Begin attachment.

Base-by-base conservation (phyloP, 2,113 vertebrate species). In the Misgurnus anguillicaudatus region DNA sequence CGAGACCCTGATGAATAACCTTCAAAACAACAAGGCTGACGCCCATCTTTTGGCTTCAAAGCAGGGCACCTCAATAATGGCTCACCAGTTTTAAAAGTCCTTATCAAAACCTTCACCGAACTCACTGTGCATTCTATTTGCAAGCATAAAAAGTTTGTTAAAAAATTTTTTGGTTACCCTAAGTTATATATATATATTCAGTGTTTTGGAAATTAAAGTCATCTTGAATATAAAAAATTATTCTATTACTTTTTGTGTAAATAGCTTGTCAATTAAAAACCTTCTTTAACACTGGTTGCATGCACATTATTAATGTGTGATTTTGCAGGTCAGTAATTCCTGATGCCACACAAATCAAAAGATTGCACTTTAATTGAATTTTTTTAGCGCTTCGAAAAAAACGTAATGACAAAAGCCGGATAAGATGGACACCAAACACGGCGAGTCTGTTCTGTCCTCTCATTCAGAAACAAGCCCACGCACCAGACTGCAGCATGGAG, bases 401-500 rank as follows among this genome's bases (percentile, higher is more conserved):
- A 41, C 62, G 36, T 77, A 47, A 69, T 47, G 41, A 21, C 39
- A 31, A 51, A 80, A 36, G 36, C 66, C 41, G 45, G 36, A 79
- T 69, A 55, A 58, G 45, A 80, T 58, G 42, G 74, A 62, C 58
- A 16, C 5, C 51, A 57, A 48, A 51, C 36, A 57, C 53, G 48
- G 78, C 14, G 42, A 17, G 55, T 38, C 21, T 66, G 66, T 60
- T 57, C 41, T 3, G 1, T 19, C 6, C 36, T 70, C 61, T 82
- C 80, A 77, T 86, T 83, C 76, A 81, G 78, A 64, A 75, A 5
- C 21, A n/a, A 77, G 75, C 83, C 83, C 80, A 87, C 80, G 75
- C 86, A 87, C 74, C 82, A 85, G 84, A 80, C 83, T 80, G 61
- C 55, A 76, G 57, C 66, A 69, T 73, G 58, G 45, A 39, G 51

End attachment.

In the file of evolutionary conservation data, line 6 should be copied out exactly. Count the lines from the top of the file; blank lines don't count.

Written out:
- G 78, C 14, G 42, A 17, G 55, T 38, C 21, T 66, G 66, T 60